Seriously, Oscars?: A critical and commercial hit, “The Treasure of the Sierra Madre” received four Academy award nominations, and took home three. It was a big night for the Huston family: John won Best Director and Adapted Screenplay, and Walter won Best Supporting Actor, making them the first Oscar-winning father and son duo. In a surprise win, 1948’s Best Picture was Laurence Olivier’s “Hamlet”, the first non-American film to win the top prize, and another step towards the fall of the studio system.

Other notes

  • “Sierra Madre” was among the first Hollywood films to shoot outside of the United States, in this case Durango, Mexico, with additional shots in Tampico, the novel’s setting. Production was briefly shut down in Tampico when a newspaper article suggested the film was slanderous to Mexico. It was soon revealed that the story was completely fabricated by a newspaper editor accustomed to receiving bribes from visiting businesses.
  • John Huston cast himself as the American who gives Dobbs money. It’s a peek at Huston’s future second career as a character actor specializing in powerful figures.
  • Speaking of cameos: the young boy selling lottery tickets is future actor/alleged murderer Robert Blake.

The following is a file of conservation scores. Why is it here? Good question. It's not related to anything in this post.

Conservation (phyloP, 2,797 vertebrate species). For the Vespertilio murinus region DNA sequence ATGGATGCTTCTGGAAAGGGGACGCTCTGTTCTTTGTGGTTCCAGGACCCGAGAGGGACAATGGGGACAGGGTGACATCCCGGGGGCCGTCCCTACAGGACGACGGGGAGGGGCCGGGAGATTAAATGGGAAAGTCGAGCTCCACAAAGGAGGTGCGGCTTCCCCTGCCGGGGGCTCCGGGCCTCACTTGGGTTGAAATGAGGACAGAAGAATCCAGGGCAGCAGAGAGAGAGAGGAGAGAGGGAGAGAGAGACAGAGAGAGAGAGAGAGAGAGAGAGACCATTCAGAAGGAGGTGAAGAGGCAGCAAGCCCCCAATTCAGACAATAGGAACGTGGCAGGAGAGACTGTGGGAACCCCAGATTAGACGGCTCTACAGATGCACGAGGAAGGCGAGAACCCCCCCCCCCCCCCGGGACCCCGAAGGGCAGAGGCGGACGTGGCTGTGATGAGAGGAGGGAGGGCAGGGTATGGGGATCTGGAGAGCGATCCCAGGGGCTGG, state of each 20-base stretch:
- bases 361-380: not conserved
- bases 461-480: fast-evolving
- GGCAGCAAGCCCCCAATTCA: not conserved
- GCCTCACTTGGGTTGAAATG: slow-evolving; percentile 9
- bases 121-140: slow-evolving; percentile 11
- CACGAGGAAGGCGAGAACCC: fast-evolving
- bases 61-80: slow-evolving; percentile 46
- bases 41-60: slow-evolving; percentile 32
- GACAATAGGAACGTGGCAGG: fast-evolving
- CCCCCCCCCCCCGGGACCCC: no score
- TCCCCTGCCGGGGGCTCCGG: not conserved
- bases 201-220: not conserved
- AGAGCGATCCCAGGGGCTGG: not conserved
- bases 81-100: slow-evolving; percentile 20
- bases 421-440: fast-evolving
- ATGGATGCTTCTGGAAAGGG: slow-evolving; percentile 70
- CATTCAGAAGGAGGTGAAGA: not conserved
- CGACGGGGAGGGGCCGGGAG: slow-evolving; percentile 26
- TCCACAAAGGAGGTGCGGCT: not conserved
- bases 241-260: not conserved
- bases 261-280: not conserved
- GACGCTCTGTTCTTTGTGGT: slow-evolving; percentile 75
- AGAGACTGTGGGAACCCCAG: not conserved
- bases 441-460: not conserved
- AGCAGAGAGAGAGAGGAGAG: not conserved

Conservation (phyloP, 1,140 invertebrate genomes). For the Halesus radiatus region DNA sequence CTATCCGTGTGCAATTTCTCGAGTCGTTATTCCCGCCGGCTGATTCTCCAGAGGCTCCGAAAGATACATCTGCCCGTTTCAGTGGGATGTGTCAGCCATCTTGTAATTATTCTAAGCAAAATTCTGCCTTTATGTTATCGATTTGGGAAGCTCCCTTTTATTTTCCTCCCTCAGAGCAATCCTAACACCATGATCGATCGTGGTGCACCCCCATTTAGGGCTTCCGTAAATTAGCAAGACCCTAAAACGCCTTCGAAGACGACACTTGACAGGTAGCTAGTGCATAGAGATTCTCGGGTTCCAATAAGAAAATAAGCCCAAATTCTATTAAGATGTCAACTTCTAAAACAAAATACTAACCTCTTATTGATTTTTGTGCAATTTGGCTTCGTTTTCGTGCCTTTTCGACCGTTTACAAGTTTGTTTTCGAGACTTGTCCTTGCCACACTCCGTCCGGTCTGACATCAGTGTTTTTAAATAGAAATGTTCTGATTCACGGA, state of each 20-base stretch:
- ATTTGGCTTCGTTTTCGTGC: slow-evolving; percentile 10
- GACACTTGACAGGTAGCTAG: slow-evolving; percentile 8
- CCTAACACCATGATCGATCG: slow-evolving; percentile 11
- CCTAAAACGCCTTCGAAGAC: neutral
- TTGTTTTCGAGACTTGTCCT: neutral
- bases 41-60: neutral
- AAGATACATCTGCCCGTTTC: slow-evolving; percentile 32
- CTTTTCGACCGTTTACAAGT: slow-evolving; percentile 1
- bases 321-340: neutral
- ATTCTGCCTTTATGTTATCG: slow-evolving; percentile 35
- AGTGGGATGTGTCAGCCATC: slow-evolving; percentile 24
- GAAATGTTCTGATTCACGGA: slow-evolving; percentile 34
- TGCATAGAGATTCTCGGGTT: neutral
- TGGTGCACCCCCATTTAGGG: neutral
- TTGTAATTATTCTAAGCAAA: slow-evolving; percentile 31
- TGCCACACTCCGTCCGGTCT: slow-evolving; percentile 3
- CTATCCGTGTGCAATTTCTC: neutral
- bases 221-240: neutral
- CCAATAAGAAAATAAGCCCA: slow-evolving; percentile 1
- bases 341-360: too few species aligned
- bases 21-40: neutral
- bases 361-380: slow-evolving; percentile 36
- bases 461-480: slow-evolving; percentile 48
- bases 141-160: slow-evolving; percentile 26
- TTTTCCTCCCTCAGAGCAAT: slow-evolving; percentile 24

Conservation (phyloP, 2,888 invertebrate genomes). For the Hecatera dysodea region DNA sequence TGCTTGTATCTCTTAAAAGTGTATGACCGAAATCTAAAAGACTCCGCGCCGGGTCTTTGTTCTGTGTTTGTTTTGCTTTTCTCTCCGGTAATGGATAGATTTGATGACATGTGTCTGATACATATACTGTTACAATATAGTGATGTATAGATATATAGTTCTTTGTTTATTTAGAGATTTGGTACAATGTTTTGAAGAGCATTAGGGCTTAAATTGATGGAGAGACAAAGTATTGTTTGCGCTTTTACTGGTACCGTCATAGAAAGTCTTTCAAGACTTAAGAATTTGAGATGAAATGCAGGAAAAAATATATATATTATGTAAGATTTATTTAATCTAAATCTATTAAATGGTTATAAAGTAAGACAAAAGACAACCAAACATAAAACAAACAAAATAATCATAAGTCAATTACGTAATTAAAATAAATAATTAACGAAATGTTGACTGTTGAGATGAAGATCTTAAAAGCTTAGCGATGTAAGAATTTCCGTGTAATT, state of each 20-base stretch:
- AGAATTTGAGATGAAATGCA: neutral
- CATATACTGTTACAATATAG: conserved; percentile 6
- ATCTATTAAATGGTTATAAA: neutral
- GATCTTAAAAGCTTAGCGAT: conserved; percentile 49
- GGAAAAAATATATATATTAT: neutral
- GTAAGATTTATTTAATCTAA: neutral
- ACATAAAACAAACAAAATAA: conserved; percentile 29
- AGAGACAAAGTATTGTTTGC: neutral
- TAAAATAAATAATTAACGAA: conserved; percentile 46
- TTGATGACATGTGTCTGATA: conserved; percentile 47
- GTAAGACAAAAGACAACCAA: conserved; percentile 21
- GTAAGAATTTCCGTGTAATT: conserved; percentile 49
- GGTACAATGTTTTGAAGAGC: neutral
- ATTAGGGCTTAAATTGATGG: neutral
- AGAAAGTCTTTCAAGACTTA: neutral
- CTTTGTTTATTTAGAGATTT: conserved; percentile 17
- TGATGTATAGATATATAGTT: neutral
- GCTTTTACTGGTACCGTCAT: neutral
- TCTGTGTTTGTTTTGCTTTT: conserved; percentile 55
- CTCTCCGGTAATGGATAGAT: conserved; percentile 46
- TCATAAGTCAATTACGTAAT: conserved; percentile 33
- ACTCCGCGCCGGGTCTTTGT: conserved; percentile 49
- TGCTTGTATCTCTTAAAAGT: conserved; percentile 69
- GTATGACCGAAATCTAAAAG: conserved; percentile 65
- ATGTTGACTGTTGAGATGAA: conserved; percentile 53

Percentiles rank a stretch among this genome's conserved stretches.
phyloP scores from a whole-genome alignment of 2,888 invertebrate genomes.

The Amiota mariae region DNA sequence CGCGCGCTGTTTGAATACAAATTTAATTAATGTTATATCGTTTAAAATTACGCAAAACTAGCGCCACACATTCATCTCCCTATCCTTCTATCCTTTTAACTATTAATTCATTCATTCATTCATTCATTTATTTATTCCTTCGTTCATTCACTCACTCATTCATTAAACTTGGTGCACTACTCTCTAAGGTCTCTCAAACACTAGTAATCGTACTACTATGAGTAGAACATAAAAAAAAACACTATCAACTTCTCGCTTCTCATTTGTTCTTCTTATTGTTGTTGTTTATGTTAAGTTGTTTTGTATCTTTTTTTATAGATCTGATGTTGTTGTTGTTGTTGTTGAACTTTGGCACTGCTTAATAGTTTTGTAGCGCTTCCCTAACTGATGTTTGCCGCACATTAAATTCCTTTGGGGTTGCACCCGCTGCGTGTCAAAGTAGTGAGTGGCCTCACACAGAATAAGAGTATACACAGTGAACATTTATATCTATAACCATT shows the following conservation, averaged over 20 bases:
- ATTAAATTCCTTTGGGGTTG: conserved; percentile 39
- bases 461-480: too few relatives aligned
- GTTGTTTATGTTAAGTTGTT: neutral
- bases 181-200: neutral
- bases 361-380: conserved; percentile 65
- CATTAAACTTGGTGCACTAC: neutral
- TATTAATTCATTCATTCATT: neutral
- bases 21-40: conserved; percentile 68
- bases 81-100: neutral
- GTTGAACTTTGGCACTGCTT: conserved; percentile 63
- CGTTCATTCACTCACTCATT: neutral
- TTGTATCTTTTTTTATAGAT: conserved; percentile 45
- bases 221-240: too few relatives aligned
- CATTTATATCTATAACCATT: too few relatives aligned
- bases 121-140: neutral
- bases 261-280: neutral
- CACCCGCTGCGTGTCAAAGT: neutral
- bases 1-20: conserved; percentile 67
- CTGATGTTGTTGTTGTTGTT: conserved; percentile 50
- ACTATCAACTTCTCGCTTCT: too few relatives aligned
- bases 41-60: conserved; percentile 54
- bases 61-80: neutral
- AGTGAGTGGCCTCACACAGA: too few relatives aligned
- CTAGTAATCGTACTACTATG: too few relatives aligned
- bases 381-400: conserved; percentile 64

• How many film directors would cast their dad in a key role? Cries of nepotism are unnecessary with a performance as good as Walter Huston’s. John had to convince his father not only to play the part, but also to do so without his false teeth.
  • During the trio’s trek to the Sierra Madre, you can clearly hear the oft-used Kookaburra noise. For the record, the kookaburra is native to Australia and New Guinea, not Mexico.
  • I think Walter Huston’s goal was to say all his lines as quickly as possible. It definitely spices up the proceedings. And look at him dance!
  • Bogie was pushing 50 during production, closer in age to Walter Huston than to Tim Holt, despite referring to Huston’s character as an old man. This supports my theory that Dobbs was written as a younger man.
  • With its themes of greed and the power of wealth, this movie would make a good companion piece to “La Perla”.
  • Athlete turned actor Bruce Bennett can be a little wooden in his scenes, but his natural stiffness works far better here than it did in “Mildred Pierce”.